Vineyard Neighbors Annoyed by Loud Music

Keswick Vineyard’s neighbors are no fan of their noisy events, Sean Tubbs writes for Charlottesville Tomorrow, but the winery wants county law amended to change the language of the noise ordinance. Like many wineries, Keswick Vineyards rents their place out for special events, frequently weddings—it’s something that state law actually encourages, as a means of wineries generating extra revenue. But since most vineyards are located in semi-rural areas, loud music can constitute a heck of a rude surprise for neighbors who may have been accustomed to hearing nothing more than barking dogs, braying donkeys, the odd tractor, and the sounds of nature. That’s just what happened in Keswick, leaving neighbors happy to see the county amend the noise ordinance last spring. The vineyard complains that the language of the law is too vague—it requires that amplified music not be audible inside any neighboring structures—and wants a decibel-based measurement, since that’s something that they can measure. Neighbors complain that Keswick is just trying to change the law to favor them.

The Planning Commission plans a public hearing, after which they’ll decide if further action is necessary.

5 thoughts on “Vineyard Neighbors Annoyed by Loud Music”

  1. Count me among the old farts that do not really understand the need of music so loud that it can be heard a quarter mile away while being played inside…which of course ends up with the still ringing eared participants going outside and shouting so they can be heard above the buzzing in their ears.

  2. Several BOS members came out to the last wedding and did not hear any amplified music at the property line let alone inside of anyones dwelling. That is why an objective measurement is needed, Anyone can say anything without providing any proof. There is a lot of misinformation being spread around that is incorrect. This isn’t about sound, look deeper.

  3. To have a sound ordinance without a decibel level would be like having a speed limit but not posting it, anyone with a hidden agenda could accuse you of speeding without any proof …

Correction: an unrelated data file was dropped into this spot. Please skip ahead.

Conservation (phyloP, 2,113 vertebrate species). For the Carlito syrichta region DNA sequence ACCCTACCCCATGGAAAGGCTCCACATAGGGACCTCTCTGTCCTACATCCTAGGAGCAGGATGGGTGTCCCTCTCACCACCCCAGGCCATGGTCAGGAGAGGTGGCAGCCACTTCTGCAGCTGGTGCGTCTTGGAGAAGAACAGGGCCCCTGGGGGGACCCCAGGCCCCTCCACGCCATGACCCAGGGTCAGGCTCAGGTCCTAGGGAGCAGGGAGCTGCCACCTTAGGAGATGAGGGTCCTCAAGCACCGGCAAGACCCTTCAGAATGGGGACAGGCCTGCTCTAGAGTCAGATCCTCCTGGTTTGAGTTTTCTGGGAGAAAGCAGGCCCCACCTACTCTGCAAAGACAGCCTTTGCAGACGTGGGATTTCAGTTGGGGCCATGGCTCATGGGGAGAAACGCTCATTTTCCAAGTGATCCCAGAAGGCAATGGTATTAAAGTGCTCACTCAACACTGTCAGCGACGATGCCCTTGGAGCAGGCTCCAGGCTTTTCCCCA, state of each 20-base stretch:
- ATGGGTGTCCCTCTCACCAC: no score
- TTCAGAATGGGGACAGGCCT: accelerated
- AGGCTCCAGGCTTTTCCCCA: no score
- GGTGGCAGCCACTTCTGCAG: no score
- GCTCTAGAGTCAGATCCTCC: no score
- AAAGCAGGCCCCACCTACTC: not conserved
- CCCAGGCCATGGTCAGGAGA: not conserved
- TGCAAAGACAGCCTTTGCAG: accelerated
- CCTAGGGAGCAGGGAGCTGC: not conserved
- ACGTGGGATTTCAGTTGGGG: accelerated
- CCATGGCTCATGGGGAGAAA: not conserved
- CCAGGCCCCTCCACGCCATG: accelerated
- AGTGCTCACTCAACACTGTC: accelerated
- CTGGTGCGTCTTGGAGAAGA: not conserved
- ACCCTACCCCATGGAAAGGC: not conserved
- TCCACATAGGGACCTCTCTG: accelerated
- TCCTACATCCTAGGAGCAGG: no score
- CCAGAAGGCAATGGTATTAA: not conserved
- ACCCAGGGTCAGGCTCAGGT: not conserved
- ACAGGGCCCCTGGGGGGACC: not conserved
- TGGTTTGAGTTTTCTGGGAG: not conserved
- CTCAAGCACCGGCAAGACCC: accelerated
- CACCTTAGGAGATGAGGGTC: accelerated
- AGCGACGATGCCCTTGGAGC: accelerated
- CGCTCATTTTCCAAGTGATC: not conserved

4. I’m wedding planning right now and visited the vineyard yesterday. There have been three weddings there so far, but the owners (lovely people!) have already invested in a special sound system and sound dampening tent walls to prevent noise from traveling north, which is the direction where I assume there’s a neighbor (we could see a beautiful, huge barn in the distance). We were impressed by how thoughtful they had been about their impact.

    I believe the cider works up the road is going to start having weddings soon, so having a more specific ordinance is going to be a necessity.

  5. @danpri, The music at vineyards typically isn’t being played inside. At most, it is being played inside a tent. Without walls to dampen sound waves, the sound is going to travel further. I am impressed with what Keswick has invested to limit that.

    I live in Waynesboro, about 4 miles from the high school, and I can hear the football games. I can hear the music that the City has at the festivals. It took a while for us to believe it, there was no way we could be hearing something at Ridgeview Park – on the other side of town from us. We consulted the “Summer Extravaganza” events and it matched up, the style we heard and what time it was.

    But the restaurants between us and the Park? No, we can’t hear when they have a live music at our house.

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